FDA “First” Approvals: Pediatric Lens for Myopia and Duodenoscope with Disposable Elevator

By MedTech Intelligence Staff

CooperVision, Inc. and Pentax of America won the agency approvals, respectively.

Last Friday FDA announced two first-of-its-kind approvals.

CooperVision, Inc. received FDA approval for MiSight, the first contact lens intended to slow the progression of myopia in children between 8 and 12 years old. Also known as nearsightedness, myopia is the most common cause of correctable visual impairment around the world. MiSight is a single use, disposable and soft contact lens that is meant to be worn every day.

MiSight is a revolutionary product that can make a meaningful difference in the lives of children needing visual correction,” said Al White, president and CEO of CooperVision in a press release. “Today’s approval is a big step forward for the ophthalmic industry as eye care professionals finally have an approved treatment for slowing the progression of myopia rather than just providing glasses or contact lenses to mask the condition.” White called the growing incidence of myopia a “global epidemic”.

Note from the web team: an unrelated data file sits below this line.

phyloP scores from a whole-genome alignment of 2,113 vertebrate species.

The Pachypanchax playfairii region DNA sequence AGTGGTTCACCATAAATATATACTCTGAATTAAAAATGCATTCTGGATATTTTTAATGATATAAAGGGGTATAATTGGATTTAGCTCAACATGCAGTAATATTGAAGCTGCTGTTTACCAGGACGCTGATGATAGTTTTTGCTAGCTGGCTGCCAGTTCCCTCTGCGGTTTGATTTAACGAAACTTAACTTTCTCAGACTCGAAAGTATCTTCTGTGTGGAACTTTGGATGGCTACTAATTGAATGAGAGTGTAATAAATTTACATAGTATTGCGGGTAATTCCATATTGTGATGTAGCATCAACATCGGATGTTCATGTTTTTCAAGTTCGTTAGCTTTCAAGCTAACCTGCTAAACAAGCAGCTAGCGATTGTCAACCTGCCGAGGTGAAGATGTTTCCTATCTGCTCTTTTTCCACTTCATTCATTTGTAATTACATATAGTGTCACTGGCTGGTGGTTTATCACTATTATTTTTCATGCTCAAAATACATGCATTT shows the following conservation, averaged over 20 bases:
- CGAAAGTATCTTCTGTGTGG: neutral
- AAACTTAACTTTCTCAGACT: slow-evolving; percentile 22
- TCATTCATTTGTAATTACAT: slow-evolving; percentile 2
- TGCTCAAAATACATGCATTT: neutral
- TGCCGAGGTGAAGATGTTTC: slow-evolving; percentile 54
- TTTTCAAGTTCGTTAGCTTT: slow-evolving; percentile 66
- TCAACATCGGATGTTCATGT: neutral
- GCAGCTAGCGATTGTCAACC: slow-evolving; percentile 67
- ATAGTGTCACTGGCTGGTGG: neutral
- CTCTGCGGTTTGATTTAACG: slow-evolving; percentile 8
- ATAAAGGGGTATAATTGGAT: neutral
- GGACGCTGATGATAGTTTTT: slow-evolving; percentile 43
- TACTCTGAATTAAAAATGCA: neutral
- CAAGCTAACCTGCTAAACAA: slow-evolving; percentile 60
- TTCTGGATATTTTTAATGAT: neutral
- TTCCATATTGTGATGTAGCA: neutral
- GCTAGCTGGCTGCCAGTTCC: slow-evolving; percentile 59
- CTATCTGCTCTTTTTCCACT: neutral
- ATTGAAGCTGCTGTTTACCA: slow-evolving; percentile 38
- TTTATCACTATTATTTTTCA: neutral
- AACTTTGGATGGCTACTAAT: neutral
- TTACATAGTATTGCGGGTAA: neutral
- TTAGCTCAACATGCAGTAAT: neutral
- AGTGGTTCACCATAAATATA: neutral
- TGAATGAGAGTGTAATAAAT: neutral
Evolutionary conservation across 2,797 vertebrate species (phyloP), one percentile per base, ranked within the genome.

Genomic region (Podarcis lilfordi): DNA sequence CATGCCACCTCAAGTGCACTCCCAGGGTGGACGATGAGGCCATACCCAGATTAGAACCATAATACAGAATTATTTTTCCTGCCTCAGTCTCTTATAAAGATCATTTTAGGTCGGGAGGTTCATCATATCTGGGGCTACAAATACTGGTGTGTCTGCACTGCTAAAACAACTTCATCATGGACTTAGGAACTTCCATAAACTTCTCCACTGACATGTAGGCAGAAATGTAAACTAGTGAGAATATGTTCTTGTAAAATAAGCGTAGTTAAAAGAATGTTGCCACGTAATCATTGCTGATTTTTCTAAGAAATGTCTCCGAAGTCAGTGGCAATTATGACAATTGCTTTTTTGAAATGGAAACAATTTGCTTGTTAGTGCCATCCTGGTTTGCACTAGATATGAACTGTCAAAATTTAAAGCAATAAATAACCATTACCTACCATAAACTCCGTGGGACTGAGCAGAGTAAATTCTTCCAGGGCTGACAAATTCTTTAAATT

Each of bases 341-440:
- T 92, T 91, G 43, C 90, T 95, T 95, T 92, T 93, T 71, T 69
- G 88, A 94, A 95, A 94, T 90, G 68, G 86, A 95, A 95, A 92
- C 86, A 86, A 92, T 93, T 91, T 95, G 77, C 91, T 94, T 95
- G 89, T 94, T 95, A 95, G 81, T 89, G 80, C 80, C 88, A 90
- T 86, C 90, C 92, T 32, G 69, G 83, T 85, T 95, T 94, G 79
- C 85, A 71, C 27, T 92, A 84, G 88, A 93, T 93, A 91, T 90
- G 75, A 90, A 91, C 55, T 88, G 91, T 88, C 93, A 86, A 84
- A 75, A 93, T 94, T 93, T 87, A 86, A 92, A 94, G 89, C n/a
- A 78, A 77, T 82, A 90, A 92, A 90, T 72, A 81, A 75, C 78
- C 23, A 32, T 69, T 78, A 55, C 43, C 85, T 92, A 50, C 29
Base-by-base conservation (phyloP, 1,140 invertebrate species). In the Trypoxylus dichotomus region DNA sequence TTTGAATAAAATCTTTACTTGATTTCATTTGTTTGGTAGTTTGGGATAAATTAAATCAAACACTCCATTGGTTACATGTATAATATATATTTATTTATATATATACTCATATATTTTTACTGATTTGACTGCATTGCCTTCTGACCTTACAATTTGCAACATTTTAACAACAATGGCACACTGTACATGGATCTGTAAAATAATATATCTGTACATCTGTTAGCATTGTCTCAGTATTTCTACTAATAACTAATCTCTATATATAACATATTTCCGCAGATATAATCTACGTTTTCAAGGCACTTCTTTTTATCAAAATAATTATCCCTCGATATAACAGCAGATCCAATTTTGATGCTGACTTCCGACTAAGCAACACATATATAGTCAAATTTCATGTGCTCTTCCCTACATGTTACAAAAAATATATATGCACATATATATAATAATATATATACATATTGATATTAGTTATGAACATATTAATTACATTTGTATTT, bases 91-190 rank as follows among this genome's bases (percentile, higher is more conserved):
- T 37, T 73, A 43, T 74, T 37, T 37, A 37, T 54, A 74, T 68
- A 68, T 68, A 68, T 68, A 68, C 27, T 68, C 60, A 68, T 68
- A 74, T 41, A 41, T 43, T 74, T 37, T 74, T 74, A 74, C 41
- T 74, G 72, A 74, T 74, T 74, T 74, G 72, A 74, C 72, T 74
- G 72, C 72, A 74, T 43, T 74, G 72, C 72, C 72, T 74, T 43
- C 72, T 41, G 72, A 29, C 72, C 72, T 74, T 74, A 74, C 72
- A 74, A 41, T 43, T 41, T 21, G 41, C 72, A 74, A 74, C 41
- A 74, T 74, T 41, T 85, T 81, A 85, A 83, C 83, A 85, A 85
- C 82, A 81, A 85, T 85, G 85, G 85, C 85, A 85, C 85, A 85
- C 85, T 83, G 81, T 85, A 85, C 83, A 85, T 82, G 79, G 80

As part of the approval, CooperVision must conduct a postmarket study of MiSight to further evaluate product safety and effectiveness.

Pentax of America received FDA clearance for the first duodenoscope that has a sterile, disposable elevator component that reduces how many parts must be cleaned and reprocessed between each product use. The Pentax Medical Video ED34-i10T2 duodenoscope is used in conjunction with endoscopic devices to provide visualization and access to the upper gastrointestinal tract.

“Duodenoscopes with a disposable elevator component represent another major step toward lowering the risk of infection among patients who undergo procedures with these devices,” said CDRH Director Jeff Shuren, M.D., in an FDA release. “Improving the safety of duodenoscopes is a top priority for the FDA since such devices remain critical to life-saving care for many patients in the U.S. We encourage manufacturers of these devices to continue to pursue innovations that will help reduce risk to patients, and also encourage hospitals and other health care facilities where these procedures are performed to begin or continue transitioning to devices with disposable components that are easier to reprocess. Today’s clearance is another step in the FDA’s ongoing effort to advance the development and availability of safer duodenoscopes.”

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